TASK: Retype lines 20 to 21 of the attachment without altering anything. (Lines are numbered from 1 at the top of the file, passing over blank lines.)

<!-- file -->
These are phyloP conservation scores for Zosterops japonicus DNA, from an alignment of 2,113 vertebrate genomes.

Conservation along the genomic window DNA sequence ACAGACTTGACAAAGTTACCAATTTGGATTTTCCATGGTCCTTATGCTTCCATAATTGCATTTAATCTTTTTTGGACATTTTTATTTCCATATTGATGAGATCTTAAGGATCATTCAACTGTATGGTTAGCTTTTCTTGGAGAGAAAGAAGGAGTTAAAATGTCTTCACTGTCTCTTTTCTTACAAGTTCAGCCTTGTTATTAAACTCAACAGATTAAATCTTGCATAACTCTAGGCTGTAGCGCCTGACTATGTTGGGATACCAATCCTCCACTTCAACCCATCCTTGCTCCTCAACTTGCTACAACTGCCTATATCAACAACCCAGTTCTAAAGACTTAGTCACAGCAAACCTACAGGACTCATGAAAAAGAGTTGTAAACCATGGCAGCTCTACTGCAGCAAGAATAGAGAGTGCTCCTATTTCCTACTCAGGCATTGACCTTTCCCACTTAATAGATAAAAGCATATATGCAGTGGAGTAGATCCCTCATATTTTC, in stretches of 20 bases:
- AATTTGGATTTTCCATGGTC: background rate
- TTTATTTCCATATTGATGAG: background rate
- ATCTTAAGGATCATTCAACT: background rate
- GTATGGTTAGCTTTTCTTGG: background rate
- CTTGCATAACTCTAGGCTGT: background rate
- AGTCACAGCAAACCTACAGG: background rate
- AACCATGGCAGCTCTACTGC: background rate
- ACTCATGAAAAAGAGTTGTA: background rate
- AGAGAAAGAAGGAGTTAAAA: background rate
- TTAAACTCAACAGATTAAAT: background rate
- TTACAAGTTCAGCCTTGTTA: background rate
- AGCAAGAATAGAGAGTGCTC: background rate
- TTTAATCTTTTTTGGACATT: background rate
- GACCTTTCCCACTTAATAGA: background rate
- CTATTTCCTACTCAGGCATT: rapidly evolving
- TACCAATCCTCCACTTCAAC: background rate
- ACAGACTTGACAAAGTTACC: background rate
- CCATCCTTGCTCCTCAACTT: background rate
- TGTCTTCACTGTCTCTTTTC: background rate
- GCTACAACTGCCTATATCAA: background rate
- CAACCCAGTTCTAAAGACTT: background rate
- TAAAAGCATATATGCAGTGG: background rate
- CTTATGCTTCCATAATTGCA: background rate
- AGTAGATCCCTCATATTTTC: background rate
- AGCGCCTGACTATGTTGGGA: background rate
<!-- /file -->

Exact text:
- CCATCCTTGCTCCTCAACTT: background rate
- TGTCTTCACTGTCTCTTTTC: background rate